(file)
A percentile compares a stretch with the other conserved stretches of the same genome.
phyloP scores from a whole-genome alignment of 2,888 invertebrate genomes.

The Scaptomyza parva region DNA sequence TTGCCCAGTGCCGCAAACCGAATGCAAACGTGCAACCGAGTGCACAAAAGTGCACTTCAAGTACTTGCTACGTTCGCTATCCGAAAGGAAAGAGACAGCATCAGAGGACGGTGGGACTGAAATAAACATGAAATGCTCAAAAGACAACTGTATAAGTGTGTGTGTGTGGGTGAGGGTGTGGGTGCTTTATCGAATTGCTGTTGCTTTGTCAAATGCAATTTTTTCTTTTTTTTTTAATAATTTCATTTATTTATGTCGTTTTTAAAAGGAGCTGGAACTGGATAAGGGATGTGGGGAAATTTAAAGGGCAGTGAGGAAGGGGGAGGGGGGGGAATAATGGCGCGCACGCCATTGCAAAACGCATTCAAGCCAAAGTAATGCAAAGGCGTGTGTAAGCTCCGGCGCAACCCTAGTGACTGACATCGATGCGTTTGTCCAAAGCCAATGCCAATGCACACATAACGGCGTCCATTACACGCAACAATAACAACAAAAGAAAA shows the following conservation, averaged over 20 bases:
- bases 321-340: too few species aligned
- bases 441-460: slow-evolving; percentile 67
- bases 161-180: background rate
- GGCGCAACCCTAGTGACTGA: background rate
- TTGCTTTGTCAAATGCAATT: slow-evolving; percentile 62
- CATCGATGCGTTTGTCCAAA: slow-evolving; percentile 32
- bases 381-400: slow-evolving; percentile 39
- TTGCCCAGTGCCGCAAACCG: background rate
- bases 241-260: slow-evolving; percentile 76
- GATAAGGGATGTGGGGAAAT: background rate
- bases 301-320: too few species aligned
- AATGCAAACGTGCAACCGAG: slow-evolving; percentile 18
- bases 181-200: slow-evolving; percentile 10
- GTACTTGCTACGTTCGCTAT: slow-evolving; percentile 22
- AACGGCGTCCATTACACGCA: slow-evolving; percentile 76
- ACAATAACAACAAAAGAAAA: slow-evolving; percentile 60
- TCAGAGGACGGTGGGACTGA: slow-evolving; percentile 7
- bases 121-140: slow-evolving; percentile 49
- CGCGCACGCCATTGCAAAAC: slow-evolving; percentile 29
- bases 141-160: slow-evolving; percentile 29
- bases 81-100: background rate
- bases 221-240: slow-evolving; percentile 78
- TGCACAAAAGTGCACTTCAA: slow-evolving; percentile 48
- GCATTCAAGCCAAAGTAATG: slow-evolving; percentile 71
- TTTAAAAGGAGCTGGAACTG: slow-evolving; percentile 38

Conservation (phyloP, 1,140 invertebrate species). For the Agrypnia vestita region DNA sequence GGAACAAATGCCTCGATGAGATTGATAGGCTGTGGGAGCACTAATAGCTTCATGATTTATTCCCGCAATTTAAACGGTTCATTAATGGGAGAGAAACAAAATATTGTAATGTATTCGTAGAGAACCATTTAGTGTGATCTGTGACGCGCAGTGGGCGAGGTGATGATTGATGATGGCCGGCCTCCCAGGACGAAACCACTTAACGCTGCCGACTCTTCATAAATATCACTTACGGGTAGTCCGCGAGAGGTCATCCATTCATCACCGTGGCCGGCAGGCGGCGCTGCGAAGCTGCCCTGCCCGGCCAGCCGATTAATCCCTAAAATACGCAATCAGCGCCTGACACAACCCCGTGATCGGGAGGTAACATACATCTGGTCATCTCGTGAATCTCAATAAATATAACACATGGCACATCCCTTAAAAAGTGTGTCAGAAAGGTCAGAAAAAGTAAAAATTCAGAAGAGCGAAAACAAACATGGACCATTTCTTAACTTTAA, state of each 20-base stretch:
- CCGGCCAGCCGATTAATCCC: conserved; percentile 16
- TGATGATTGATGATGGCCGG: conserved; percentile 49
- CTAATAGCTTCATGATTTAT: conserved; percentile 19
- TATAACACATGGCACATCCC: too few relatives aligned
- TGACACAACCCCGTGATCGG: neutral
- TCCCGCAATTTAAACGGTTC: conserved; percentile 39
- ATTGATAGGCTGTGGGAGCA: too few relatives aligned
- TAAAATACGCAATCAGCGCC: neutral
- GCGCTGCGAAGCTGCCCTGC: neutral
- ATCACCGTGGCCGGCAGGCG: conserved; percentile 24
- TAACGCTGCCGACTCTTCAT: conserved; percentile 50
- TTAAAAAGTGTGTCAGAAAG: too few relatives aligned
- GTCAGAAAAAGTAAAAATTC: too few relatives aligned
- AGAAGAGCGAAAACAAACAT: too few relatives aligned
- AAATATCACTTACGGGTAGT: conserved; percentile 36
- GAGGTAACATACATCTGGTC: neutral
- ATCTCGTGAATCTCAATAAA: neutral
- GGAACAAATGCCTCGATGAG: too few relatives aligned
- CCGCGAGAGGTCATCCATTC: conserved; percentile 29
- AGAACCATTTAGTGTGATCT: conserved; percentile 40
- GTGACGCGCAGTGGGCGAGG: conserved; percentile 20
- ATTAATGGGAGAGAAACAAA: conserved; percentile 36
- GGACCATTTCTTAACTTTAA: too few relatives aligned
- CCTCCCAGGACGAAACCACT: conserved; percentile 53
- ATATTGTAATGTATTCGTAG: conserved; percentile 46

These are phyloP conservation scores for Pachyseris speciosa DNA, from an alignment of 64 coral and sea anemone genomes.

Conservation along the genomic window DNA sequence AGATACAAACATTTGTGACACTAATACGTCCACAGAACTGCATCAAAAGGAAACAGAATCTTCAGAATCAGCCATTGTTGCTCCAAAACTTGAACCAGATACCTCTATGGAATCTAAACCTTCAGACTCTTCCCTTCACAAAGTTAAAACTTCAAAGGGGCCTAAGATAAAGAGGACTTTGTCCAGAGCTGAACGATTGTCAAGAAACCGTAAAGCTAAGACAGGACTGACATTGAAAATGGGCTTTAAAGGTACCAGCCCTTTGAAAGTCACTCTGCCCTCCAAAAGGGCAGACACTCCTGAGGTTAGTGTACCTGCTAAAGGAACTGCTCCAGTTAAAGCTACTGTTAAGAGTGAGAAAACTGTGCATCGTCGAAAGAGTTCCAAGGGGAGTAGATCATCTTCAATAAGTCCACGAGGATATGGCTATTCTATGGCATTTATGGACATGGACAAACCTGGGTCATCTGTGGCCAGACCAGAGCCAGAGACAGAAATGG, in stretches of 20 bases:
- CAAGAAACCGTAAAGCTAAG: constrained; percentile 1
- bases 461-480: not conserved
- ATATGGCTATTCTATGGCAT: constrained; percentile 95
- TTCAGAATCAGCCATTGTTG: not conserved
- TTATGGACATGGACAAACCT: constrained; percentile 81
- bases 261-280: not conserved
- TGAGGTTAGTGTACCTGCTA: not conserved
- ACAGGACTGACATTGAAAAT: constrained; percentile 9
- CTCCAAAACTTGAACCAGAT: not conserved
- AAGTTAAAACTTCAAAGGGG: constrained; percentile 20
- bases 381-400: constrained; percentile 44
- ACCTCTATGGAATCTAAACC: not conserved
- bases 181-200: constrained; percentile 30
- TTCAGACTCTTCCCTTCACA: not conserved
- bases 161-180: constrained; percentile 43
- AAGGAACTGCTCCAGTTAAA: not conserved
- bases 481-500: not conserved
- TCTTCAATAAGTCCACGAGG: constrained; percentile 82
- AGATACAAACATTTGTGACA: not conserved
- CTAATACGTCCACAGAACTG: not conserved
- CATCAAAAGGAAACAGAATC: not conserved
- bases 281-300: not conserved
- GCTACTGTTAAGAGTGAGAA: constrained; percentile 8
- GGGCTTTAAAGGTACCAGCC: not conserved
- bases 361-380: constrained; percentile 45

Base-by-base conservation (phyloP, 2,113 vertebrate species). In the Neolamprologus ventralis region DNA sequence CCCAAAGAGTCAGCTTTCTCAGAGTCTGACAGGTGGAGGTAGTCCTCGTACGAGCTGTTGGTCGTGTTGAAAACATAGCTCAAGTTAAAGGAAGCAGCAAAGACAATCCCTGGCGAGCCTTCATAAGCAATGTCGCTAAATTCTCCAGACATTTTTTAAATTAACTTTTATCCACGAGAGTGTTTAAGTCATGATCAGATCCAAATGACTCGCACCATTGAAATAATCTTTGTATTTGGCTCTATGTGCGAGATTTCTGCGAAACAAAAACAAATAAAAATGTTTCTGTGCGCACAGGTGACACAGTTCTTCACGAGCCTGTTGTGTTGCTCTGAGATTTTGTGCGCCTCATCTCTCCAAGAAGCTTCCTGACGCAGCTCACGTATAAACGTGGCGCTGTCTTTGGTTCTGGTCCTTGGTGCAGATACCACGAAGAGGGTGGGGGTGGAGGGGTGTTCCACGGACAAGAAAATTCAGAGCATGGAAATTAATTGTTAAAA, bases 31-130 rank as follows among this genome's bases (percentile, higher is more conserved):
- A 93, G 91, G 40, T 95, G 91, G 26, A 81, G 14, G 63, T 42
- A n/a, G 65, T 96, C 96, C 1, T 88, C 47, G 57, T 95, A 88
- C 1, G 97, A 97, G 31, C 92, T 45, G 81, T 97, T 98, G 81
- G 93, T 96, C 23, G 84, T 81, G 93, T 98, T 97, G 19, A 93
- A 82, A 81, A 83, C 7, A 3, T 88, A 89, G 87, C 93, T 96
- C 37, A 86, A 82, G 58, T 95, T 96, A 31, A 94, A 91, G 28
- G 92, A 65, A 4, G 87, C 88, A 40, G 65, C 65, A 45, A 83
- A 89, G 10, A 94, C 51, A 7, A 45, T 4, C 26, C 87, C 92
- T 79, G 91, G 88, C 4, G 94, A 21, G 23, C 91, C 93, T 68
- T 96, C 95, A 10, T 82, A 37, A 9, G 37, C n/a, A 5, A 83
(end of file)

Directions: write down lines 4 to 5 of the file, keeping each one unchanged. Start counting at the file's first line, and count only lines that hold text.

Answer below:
- bases 321-340: too few species aligned
- bases 441-460: slow-evolving; percentile 67